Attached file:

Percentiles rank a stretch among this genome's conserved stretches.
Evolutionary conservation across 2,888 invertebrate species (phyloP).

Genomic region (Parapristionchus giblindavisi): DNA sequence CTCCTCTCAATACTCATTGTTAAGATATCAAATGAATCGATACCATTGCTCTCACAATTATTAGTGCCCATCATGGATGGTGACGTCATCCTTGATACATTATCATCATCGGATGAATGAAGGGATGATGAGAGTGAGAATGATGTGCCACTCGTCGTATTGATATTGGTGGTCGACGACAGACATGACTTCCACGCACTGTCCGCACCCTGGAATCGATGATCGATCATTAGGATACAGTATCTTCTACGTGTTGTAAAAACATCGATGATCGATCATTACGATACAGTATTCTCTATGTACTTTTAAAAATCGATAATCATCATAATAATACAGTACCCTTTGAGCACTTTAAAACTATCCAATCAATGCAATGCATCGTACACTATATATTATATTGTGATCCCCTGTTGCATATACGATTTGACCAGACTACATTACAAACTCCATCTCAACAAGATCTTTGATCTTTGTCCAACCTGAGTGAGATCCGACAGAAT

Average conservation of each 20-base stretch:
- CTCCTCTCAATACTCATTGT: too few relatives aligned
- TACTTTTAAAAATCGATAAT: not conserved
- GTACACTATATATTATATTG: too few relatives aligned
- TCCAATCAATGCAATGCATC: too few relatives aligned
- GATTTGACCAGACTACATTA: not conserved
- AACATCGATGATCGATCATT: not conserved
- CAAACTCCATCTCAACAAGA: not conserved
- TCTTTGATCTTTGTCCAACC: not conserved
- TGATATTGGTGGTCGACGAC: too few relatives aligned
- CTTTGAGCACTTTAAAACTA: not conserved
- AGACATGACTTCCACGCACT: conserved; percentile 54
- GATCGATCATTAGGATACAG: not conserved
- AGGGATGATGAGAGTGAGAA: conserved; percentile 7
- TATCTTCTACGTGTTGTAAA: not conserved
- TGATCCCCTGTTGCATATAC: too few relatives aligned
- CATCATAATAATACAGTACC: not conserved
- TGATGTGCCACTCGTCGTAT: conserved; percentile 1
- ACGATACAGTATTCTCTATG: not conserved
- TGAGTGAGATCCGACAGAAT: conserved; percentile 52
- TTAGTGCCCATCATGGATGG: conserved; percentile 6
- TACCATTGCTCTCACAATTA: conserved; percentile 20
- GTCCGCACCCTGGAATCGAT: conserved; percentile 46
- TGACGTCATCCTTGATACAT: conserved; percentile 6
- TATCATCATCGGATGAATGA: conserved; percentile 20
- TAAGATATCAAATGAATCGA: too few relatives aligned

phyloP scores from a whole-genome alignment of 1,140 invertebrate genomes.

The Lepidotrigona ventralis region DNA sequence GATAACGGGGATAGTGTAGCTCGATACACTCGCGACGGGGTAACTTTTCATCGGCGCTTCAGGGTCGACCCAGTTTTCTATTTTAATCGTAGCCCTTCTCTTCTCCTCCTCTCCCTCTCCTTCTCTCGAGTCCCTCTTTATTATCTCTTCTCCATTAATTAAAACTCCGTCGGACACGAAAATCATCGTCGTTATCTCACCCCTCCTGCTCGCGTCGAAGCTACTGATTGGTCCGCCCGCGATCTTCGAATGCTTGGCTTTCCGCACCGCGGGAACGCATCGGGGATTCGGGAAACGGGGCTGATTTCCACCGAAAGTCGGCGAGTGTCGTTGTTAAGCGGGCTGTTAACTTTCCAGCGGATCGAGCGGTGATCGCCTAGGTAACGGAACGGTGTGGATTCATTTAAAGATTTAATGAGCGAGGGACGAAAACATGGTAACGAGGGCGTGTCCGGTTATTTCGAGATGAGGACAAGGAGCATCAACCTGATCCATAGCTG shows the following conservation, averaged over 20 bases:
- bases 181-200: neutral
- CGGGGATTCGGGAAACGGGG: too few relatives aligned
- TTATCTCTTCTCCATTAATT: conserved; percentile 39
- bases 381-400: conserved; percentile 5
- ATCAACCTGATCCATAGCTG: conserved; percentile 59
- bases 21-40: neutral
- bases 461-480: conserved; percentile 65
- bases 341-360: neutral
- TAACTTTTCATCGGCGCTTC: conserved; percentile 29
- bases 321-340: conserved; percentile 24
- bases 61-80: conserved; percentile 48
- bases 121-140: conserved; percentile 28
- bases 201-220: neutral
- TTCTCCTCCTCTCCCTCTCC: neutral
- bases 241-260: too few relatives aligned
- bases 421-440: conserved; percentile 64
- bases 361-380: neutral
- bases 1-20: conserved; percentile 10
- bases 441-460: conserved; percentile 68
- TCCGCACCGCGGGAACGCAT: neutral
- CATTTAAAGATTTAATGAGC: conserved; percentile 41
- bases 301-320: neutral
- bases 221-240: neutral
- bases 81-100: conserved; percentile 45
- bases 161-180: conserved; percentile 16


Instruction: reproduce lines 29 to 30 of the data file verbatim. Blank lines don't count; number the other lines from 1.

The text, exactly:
- TAAGATATCAAATGAATCGA: too few relatives aligned

phyloP scores from a whole-genome alignment of 1,140 invertebrate genomes.